TraSea | Apr 29, 2024 |
I have mixed feelings about this book. I am not a scientist, a dendrologist or an arborist: but just someone who has become interested in trees over the last couple of years as I explored our local woodlands during Lockdown. So this book's focus on individual trees and their place within their wider locality, whether it's as street furniture, in parkland or in woodland began by fascinating me. How trees grow well or less well in relation to other trees of the same or different varieties nearby: how they are affected by the removal, by whatever means, of trees nearby: their relationship with fungi, insects, other plants. All this is thought provoking, and the early chapters of the book excited my interest a great deal. However, in the end, Wohlleben's continual anthropomorphising of the trees started to concern and irritate me, especially as I felt I lacked the tools for constructive criticism. I'm grateful to this book for exciting my interest, and provoking in me a desire to know much more. But at the same time, I'm taking it with a very large pinch of salt. ( )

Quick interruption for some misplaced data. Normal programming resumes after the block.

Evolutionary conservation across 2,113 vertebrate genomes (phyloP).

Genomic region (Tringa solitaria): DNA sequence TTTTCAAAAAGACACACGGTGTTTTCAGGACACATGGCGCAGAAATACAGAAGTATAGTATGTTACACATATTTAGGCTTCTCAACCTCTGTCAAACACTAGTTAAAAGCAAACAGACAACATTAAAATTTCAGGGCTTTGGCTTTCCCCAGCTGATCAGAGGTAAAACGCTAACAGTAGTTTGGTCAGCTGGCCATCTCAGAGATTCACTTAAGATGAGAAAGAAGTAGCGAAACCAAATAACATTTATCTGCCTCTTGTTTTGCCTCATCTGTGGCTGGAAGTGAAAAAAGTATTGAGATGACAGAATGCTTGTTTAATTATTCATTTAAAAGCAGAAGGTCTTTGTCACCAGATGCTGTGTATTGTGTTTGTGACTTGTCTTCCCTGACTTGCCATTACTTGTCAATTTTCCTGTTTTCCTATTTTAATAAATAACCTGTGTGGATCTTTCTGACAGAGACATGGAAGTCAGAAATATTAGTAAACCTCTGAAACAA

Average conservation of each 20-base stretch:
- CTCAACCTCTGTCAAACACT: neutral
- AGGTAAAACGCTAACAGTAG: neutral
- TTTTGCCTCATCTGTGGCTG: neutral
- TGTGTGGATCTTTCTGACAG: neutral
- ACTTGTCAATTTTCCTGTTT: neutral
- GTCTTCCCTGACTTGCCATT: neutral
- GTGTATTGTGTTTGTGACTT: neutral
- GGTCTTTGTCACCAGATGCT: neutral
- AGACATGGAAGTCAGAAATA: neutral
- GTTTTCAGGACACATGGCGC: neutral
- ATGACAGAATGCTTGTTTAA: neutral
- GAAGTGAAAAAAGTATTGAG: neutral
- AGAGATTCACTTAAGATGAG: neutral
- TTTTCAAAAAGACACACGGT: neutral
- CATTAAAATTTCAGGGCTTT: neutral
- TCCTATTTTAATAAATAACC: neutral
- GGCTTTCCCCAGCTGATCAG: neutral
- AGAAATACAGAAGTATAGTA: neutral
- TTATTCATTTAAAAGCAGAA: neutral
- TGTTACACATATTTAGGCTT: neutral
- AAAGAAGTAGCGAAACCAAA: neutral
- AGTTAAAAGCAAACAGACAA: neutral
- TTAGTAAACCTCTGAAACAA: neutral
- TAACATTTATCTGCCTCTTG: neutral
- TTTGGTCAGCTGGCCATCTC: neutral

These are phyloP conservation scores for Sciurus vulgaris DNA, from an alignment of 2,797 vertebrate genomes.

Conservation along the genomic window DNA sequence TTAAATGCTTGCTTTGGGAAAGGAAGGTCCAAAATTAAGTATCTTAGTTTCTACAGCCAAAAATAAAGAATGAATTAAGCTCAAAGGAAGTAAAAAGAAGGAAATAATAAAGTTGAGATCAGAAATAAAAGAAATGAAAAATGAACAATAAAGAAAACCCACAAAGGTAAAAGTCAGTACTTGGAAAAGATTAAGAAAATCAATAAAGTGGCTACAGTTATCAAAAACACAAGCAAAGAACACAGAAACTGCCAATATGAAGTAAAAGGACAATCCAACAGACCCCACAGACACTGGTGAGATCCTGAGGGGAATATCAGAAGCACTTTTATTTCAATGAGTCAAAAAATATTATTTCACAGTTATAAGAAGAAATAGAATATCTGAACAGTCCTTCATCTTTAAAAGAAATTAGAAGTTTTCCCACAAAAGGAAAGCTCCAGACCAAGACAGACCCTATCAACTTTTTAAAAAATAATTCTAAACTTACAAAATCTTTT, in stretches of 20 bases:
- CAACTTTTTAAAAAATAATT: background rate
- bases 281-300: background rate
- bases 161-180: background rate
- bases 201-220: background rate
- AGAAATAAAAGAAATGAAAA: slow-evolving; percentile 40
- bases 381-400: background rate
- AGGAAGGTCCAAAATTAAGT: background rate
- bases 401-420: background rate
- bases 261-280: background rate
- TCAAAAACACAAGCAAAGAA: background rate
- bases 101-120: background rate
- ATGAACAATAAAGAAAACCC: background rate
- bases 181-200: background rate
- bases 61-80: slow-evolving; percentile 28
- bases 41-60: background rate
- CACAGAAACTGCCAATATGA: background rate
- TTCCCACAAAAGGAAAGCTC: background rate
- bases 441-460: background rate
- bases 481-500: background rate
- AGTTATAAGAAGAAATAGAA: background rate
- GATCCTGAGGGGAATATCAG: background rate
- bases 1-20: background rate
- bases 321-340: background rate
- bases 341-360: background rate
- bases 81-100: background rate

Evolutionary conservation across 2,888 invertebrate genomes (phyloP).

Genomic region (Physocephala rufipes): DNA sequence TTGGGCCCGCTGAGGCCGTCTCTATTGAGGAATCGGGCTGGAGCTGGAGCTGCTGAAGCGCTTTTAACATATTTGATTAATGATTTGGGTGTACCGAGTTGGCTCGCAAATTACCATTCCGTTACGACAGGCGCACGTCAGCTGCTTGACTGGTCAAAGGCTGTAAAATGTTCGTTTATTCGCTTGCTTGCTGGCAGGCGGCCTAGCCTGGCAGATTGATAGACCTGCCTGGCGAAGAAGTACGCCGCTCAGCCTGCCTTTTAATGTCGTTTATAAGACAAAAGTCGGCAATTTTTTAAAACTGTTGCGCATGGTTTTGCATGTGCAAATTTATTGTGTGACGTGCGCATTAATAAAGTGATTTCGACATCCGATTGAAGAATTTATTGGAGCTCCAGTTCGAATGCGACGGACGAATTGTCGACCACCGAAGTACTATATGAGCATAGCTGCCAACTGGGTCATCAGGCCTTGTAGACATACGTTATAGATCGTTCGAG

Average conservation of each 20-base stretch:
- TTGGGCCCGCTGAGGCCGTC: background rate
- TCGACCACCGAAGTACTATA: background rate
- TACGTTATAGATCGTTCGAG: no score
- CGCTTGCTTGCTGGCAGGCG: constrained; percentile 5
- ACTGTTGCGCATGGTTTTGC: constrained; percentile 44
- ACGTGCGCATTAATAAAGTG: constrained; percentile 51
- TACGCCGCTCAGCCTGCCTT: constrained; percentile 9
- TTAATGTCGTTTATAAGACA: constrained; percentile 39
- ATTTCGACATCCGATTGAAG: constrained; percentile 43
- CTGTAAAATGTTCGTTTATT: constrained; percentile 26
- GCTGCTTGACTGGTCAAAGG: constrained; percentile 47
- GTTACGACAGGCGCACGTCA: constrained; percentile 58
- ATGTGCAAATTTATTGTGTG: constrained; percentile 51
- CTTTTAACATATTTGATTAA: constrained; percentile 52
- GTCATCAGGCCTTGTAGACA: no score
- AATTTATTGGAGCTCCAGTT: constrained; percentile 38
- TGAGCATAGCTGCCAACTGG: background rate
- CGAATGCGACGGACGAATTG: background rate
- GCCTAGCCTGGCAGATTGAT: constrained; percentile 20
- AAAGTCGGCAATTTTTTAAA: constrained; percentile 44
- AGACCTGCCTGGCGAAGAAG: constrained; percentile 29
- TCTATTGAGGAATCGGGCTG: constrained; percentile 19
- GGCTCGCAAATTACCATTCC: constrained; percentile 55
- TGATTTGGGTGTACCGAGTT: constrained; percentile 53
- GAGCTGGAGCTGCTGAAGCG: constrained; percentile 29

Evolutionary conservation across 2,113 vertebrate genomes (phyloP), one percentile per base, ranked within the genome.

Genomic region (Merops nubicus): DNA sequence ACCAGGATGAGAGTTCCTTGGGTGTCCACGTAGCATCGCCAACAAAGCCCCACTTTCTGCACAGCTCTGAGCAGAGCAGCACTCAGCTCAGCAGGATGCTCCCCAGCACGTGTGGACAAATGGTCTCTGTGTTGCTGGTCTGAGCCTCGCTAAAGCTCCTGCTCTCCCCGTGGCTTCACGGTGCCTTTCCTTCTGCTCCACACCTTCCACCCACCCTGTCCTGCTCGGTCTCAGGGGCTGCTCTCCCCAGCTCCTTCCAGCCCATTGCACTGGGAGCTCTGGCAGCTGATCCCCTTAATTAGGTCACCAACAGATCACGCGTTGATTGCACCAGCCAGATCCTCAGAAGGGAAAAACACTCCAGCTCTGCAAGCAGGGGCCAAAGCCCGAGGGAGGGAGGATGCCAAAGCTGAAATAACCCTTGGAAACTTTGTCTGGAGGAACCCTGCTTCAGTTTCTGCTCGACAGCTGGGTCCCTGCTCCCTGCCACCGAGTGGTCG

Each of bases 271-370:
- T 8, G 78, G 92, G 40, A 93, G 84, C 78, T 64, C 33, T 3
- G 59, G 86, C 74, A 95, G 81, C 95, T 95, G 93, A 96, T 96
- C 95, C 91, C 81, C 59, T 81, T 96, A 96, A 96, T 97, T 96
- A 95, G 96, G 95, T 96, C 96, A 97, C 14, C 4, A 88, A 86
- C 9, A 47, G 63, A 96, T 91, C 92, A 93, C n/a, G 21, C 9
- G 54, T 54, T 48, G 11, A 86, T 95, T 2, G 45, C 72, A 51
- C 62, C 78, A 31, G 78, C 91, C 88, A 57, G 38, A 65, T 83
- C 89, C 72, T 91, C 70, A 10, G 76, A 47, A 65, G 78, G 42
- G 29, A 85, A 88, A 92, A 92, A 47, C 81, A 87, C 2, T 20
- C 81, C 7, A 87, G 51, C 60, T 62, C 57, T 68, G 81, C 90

Margaret09 | Apr 15, 2024 |
this is so interesting and illuminating. i will forget almost all of it immediately but that doesn't make it any less fascinating.

trees are so much more alive than i realized. they feel. they have memory. they sense time. they experience pain. they take care of their young and their community. they "see" and they communicate and they hurt and they cry and they live so more like we do than i realized.

(i feel totally stymied at how to interact with them now or if it's okay to plant that magnolia tree in my yard like i want to.) ( )
  overlycriticalelisa | Apr 9, 2024 |
A fluid read packed with interesting research on trees translated to an exciting and accessible language.